For the longest time, I did not consider myself a true New Yorker.
Growing up in Brooklyn, it never felt right to me to lay claim to this city. I lived a life all too sheltered, trading in cityscapes for the spartan walls of all-girls Catholic high school. My uniform skirt might have been rolled up higher than the Empire State Building, but I was an academic, musical, and speech-competition machine. According to my Curfew, there was no time for NYC. My experience of the magnificent metropolis of dreams actually consisted of endless liturgies and the monotony of the B6 bus. And then I departed for college in Boston, where I spent four years in a love relationship with its charming cobblestoned streets and a salty one with its dreary winters. I explored, I wandered, I grew up, and I left a piece of myself in that little corner of the world. So when I came back to New York City, it became entirely new and unfamiliar. No template. No schema.
My view of New York City has experienced a paradigm shift. Finally, I’m starting to feel like it belongs to me, and I am, in the deepest manner, welcomed and accepted into the folds of its endless grid. But I only have half answers as to why. Maybe it’s the free time I allow myself in the name of spontaneity and the pursuit of serendipity. Economics would say it’s the disposable income from work last summer and from the generous parental units letting me crash at their place. Mom said it’s love (as she declined to third-wheel this High Line Venture). Still, perhaps it’s because at last, as a sign of growing up, I found the things that make me happy.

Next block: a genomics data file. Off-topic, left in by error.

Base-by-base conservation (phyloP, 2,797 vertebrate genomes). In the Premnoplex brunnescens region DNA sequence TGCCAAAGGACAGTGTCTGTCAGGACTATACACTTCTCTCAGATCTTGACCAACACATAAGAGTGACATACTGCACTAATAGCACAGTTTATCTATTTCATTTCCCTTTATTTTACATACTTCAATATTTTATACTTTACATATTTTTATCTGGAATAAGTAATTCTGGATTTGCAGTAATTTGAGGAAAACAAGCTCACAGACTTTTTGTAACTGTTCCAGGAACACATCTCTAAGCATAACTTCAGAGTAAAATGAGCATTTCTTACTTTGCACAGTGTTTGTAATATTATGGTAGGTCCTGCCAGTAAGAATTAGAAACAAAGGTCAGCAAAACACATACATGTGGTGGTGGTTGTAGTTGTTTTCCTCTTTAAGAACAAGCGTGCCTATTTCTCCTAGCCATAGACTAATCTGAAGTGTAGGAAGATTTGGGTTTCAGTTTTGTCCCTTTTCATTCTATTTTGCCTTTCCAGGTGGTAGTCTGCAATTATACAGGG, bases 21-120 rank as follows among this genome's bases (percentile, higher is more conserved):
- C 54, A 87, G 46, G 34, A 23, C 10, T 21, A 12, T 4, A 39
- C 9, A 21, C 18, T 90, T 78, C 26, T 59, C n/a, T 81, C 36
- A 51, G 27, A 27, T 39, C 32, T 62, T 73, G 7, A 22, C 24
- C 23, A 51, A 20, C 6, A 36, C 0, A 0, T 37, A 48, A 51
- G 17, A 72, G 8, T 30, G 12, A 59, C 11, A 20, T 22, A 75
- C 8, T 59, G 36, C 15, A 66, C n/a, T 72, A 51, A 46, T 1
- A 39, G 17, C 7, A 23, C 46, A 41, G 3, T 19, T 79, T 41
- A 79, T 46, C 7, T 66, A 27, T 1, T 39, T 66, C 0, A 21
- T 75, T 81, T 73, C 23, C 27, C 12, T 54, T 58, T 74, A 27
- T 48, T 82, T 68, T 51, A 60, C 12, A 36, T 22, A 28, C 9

Lattes and kisses and white sneakers.
Farmers’ markets and modern museums and strolling aimlessly under the warm summer sun.
The chance encounter where you find yourself magically at the very café you bookmarked on Instagram.
The secret victory when you know you can take the L to Union Square and transfer to the N to get home - all without a map.
New York, New York, you have been so much more stunning than I ever gave you credit for.
Maybe I didn't accept you until I unconsciously knew that it was time. I'm a firm believer that there's always a time and a place - and that it will be the right one - and I think that day came. The day came when suddenly it was such a pleasure to cross the Manhattan Bridge. To pace thirty blocks and work up a hot sweat on my way to dinner at that new place. The day came when I didn't mind the loud clunkiness and perpetual inconsistencies of the subway that - nevertheless gosh geez - the MTA better fix on a timeline faster than 175 years.
This summer has me thinking so much about places and what they mean to us. I know my three months here have already reshaped my image of the city, and those memories and impressions I will carry with me. Brooklyn was my childhood and New York City shall be the cusp of adulthood: a time of newness, change, and inevitable growth.
But, yes, here I am. Just falling in love with my city right before I leave and embark on new adventures.